The episode ends with the revelation that the golem is following Arial’s desire to have her wedding day, which is wonderful for the love story but rather disappointing in terms of the agents’ part in the final act. Once Isaac returns to dust, the episode ends. Scully, as usual, misses enough to justify her typical denial, which isn’t even covered in the final scene. Scully’s point of view actually gets very little representation in this episode, which is usually a bad sign.
Without the benefit of characterization, the episode falls to the plot and its execution. As with the characterization, Gordon fails to delve into the implications of the golem’s admitted creation. It’s a wonder that Mulder didn’t run out and get his own copy of the Sepher Vetrizah the next day; he knows, by this episode alone, that the process works and that it is a solid example of something paranormal that can be proven. So why does this not happen? Because, of course, Gordon never realized that it was the logical conclusion Mulder would draw.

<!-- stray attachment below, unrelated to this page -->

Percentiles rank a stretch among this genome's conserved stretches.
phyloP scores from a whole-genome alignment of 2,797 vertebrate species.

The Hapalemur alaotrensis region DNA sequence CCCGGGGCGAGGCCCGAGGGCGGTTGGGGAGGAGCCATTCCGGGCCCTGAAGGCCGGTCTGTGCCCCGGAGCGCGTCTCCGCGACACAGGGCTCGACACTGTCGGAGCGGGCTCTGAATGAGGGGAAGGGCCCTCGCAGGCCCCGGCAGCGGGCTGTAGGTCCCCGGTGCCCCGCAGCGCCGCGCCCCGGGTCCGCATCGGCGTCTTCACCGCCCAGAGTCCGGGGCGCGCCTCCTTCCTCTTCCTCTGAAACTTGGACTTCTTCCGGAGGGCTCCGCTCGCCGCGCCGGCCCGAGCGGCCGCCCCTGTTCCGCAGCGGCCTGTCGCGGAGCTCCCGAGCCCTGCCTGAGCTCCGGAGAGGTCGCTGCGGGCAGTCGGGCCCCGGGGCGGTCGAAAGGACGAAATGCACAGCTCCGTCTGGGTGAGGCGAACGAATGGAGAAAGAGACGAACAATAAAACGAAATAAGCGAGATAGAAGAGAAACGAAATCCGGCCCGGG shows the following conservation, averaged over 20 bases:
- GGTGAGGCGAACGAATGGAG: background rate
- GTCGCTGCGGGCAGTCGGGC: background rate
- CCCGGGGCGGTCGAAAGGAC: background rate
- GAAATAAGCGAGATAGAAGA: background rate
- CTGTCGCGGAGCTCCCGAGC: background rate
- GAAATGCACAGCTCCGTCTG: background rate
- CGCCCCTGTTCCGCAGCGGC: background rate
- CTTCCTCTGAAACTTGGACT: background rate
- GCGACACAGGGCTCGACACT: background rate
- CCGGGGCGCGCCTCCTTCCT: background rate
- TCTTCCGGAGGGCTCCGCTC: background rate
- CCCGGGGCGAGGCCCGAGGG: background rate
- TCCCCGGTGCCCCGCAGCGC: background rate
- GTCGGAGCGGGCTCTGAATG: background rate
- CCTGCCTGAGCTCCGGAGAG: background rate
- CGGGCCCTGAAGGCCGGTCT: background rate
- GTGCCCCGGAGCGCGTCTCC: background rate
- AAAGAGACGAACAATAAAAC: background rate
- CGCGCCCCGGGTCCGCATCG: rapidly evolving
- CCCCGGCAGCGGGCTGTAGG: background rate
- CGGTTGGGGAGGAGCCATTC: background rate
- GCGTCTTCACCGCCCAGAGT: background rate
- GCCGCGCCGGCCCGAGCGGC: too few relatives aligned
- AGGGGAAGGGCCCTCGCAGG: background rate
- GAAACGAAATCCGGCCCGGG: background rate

The underlying strength of the episode is the very element that proves it’s undoing: the love story of Arial and Isaac, which requires that a mystical concept become reality without question. The process of rendering one into the other without causing serious implications to the mythology, especially with the religious component involved, requires a deft hand. Unfortunately, that skill was lacking, and the episode falters without that solid foundation.
BJUNES: “What kind of Jew trick is this?”
MULDER: “A Jew pulled it off 2000 years ago.”
JACOB: “I went up to see what it was and he attacked me. It was self-defense.”
MULDER: “Hanging a man is self-defense?”
Overall, this episode was another failed attempt to take ethnic folklore and turn it into a viable X-File. There’s no attempt to take the obvious opportunities for character exploration, and the religious consequences to the mythology are completely ignored. The love story behind the golem is a nice enough plot element, but Mulder and Scully have nothing to do with the resolution, making their presence in the situation somewhat moot.
Final Rating: 5/10